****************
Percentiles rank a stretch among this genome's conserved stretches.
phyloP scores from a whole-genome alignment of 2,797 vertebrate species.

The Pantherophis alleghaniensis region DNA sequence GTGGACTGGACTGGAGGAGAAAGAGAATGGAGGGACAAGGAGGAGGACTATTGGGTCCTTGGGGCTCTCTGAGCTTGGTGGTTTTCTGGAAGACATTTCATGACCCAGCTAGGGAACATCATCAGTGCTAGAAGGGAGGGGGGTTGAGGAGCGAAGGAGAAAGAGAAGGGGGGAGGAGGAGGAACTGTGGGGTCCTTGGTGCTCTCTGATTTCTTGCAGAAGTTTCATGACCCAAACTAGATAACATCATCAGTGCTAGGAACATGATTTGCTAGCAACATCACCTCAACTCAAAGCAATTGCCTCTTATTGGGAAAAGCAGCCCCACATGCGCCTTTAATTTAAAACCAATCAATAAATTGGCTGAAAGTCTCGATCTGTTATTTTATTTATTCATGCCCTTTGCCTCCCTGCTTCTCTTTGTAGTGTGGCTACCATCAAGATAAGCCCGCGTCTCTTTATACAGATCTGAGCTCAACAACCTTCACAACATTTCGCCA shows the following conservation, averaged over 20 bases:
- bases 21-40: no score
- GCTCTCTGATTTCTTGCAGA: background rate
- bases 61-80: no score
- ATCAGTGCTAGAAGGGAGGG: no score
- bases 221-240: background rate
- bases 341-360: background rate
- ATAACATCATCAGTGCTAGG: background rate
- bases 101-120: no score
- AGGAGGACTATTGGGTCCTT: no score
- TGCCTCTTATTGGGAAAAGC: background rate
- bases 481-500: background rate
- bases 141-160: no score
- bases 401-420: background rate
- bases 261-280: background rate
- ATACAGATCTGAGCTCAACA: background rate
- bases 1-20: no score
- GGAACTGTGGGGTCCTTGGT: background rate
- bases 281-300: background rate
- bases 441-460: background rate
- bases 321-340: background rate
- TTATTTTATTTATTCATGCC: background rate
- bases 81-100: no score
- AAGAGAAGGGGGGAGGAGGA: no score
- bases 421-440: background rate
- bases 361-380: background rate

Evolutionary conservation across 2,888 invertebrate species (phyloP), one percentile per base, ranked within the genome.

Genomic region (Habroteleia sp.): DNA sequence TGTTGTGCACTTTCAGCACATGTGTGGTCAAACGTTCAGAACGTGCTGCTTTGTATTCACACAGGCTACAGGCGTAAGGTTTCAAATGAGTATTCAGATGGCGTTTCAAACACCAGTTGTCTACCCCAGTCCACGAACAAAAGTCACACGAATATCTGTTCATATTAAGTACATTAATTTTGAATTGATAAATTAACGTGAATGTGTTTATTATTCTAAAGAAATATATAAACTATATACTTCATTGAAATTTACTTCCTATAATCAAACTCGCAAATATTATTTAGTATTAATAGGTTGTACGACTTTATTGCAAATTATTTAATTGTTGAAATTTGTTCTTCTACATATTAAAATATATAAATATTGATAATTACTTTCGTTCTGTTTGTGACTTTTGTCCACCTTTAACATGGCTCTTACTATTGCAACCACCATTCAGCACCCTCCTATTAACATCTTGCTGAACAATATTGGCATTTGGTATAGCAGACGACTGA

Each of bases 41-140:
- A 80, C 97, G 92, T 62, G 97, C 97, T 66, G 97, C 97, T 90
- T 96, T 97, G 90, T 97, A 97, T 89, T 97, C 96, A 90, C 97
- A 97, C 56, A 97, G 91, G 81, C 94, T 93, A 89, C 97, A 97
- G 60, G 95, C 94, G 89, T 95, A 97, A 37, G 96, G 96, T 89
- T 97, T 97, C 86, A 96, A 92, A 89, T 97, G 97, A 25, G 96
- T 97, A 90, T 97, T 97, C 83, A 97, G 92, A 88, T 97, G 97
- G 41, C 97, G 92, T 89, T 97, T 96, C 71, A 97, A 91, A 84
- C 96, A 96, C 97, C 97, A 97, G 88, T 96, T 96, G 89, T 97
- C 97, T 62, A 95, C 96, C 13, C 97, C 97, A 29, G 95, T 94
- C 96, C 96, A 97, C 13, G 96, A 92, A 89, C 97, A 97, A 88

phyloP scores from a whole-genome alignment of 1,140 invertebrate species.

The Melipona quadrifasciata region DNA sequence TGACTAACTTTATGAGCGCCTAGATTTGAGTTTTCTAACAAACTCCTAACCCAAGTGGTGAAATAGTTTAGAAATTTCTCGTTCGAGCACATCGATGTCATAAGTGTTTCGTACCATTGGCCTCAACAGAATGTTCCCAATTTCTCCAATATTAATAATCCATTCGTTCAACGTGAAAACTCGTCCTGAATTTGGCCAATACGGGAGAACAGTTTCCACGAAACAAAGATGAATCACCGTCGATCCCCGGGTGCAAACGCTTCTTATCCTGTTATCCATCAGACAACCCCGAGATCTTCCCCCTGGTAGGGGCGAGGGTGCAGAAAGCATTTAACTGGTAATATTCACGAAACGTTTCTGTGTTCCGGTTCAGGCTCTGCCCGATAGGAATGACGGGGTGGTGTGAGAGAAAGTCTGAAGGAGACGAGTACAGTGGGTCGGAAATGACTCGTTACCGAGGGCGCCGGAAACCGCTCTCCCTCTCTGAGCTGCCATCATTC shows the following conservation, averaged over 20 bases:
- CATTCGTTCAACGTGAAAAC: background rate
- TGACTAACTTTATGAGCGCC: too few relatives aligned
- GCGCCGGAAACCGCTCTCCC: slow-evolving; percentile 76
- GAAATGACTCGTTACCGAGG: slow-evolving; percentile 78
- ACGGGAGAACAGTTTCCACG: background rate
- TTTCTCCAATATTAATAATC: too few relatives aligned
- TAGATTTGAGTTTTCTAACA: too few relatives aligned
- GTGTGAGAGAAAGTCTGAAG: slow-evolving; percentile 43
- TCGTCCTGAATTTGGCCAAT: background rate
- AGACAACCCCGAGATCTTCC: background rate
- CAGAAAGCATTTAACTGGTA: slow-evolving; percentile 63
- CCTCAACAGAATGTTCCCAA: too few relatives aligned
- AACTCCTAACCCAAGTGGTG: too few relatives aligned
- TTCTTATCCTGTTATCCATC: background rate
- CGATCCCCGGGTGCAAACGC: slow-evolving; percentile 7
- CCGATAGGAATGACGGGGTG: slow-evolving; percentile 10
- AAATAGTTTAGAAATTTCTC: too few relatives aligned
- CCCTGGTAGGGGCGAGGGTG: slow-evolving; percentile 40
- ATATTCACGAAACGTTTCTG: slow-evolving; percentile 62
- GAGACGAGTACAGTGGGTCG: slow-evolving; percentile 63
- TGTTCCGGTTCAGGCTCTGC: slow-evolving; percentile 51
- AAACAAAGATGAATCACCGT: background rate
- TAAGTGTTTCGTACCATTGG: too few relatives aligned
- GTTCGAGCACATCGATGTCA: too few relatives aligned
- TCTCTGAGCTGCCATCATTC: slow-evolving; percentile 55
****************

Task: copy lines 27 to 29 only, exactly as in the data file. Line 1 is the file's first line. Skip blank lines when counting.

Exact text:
- bases 421-440: background rate
- bases 361-380: background rate

Evolutionary conservation across 2,888 invertebrate species (phyloP), one percentile per base, ranked within the genome.